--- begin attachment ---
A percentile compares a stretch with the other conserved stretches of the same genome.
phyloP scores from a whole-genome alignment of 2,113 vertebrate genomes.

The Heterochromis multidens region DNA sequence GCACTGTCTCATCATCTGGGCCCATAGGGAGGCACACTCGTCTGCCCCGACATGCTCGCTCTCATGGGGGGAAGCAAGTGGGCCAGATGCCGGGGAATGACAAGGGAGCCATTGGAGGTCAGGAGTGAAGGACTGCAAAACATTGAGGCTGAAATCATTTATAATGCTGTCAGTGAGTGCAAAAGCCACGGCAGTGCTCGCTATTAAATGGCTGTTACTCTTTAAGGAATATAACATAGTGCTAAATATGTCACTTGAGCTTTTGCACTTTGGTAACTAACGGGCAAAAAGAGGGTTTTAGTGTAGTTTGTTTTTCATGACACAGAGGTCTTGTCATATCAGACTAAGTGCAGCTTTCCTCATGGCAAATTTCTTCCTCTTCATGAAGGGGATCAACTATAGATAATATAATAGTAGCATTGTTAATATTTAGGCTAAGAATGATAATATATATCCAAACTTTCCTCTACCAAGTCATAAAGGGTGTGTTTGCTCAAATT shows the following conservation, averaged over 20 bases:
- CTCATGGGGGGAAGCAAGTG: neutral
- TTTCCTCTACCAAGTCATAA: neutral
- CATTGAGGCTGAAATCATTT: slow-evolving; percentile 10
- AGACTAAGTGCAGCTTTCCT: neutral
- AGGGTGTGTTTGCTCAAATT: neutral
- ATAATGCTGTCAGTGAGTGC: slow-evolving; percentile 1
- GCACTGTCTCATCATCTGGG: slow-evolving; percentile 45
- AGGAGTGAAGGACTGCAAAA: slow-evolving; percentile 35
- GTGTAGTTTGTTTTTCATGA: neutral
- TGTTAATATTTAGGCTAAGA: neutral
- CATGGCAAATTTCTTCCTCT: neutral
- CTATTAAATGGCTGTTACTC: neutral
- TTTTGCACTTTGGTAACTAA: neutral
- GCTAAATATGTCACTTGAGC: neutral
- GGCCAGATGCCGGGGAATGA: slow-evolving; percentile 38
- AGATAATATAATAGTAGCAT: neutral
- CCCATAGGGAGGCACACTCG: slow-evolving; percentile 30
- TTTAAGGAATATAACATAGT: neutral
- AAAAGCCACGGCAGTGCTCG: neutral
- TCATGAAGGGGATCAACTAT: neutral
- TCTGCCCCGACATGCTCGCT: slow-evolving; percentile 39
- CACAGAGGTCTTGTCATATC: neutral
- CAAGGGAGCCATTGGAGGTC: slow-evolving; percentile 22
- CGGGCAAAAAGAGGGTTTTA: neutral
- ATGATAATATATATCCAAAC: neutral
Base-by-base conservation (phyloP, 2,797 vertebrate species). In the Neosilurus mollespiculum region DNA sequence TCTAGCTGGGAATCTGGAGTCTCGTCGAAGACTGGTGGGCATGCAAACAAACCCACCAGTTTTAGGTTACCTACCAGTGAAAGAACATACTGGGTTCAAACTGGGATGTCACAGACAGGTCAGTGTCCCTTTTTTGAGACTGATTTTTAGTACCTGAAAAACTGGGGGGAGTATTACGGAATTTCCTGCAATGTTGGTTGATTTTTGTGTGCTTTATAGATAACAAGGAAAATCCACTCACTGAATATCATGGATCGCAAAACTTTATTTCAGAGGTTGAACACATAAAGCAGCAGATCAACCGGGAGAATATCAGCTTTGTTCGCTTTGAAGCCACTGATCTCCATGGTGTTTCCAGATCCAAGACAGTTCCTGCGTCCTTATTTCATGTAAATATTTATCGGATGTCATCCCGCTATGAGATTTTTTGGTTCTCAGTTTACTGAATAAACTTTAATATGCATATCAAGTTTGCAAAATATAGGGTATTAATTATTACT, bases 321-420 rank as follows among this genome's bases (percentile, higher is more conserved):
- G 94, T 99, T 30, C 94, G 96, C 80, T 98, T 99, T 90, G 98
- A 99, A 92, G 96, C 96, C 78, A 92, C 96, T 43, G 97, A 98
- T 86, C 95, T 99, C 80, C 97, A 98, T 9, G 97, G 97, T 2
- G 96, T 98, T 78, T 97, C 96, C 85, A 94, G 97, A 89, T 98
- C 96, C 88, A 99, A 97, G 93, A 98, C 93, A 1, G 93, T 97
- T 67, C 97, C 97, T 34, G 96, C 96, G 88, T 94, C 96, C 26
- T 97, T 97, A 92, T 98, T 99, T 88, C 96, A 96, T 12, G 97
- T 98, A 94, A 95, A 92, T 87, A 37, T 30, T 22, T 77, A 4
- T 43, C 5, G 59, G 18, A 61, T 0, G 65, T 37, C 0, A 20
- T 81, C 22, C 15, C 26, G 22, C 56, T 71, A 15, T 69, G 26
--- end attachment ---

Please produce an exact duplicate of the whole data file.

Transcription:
A percentile compares a stretch with the other conserved stretches of the same genome.
phyloP scores from a whole-genome alignment of 2,113 vertebrate genomes.

The Heterochromis multidens region DNA sequence GCACTGTCTCATCATCTGGGCCCATAGGGAGGCACACTCGTCTGCCCCGACATGCTCGCTCTCATGGGGGGAAGCAAGTGGGCCAGATGCCGGGGAATGACAAGGGAGCCATTGGAGGTCAGGAGTGAAGGACTGCAAAACATTGAGGCTGAAATCATTTATAATGCTGTCAGTGAGTGCAAAAGCCACGGCAGTGCTCGCTATTAAATGGCTGTTACTCTTTAAGGAATATAACATAGTGCTAAATATGTCACTTGAGCTTTTGCACTTTGGTAACTAACGGGCAAAAAGAGGGTTTTAGTGTAGTTTGTTTTTCATGACACAGAGGTCTTGTCATATCAGACTAAGTGCAGCTTTCCTCATGGCAAATTTCTTCCTCTTCATGAAGGGGATCAACTATAGATAATATAATAGTAGCATTGTTAATATTTAGGCTAAGAATGATAATATATATCCAAACTTTCCTCTACCAAGTCATAAAGGGTGTGTTTGCTCAAATT shows the following conservation, averaged over 20 bases:
- CTCATGGGGGGAAGCAAGTG: neutral
- TTTCCTCTACCAAGTCATAA: neutral
- CATTGAGGCTGAAATCATTT: slow-evolving; percentile 10
- AGACTAAGTGCAGCTTTCCT: neutral
- AGGGTGTGTTTGCTCAAATT: neutral
- ATAATGCTGTCAGTGAGTGC: slow-evolving; percentile 1
- GCACTGTCTCATCATCTGGG: slow-evolving; percentile 45
- AGGAGTGAAGGACTGCAAAA: slow-evolving; percentile 35
- GTGTAGTTTGTTTTTCATGA: neutral
- TGTTAATATTTAGGCTAAGA: neutral
- CATGGCAAATTTCTTCCTCT: neutral
- CTATTAAATGGCTGTTACTC: neutral
- TTTTGCACTTTGGTAACTAA: neutral
- GCTAAATATGTCACTTGAGC: neutral
- GGCCAGATGCCGGGGAATGA: slow-evolving; percentile 38
- AGATAATATAATAGTAGCAT: neutral
- CCCATAGGGAGGCACACTCG: slow-evolving; percentile 30
- TTTAAGGAATATAACATAGT: neutral
- AAAAGCCACGGCAGTGCTCG: neutral
- TCATGAAGGGGATCAACTAT: neutral
- TCTGCCCCGACATGCTCGCT: slow-evolving; percentile 39
- CACAGAGGTCTTGTCATATC: neutral
- CAAGGGAGCCATTGGAGGTC: slow-evolving; percentile 22
- CGGGCAAAAAGAGGGTTTTA: neutral
- ATGATAATATATATCCAAAC: neutral
Base-by-base conservation (phyloP, 2,797 vertebrate species). In the Neosilurus mollespiculum region DNA sequence TCTAGCTGGGAATCTGGAGTCTCGTCGAAGACTGGTGGGCATGCAAACAAACCCACCAGTTTTAGGTTACCTACCAGTGAAAGAACATACTGGGTTCAAACTGGGATGTCACAGACAGGTCAGTGTCCCTTTTTTGAGACTGATTTTTAGTACCTGAAAAACTGGGGGGAGTATTACGGAATTTCCTGCAATGTTGGTTGATTTTTGTGTGCTTTATAGATAACAAGGAAAATCCACTCACTGAATATCATGGATCGCAAAACTTTATTTCAGAGGTTGAACACATAAAGCAGCAGATCAACCGGGAGAATATCAGCTTTGTTCGCTTTGAAGCCACTGATCTCCATGGTGTTTCCAGATCCAAGACAGTTCCTGCGTCCTTATTTCATGTAAATATTTATCGGATGTCATCCCGCTATGAGATTTTTTGGTTCTCAGTTTACTGAATAAACTTTAATATGCATATCAAGTTTGCAAAATATAGGGTATTAATTATTACT, bases 321-420 rank as follows among this genome's bases (percentile, higher is more conserved):
- G 94, T 99, T 30, C 94, G 96, C 80, T 98, T 99, T 90, G 98
- A 99, A 92, G 96, C 96, C 78, A 92, C 96, T 43, G 97, A 98
- T 86, C 95, T 99, C 80, C 97, A 98, T 9, G 97, G 97, T 2
- G 96, T 98, T 78, T 97, C 96, C 85, A 94, G 97, A 89, T 98
- C 96, C 88, A 99, A 97, G 93, A 98, C 93, A 1, G 93, T 97
- T 67, C 97, C 97, T 34, G 96, C 96, G 88, T 94, C 96, C 26
- T 97, T 97, A 92, T 98, T 99, T 88, C 96, A 96, T 12, G 97
- T 98, A 94, A 95, A 92, T 87, A 37, T 30, T 22, T 77, A 4
- T 43, C 5, G 59, G 18, A 61, T 0, G 65, T 37, C 0, A 20
- T 81, C 22, C 15, C 26, G 22, C 56, T 71, A 15, T 69, G 26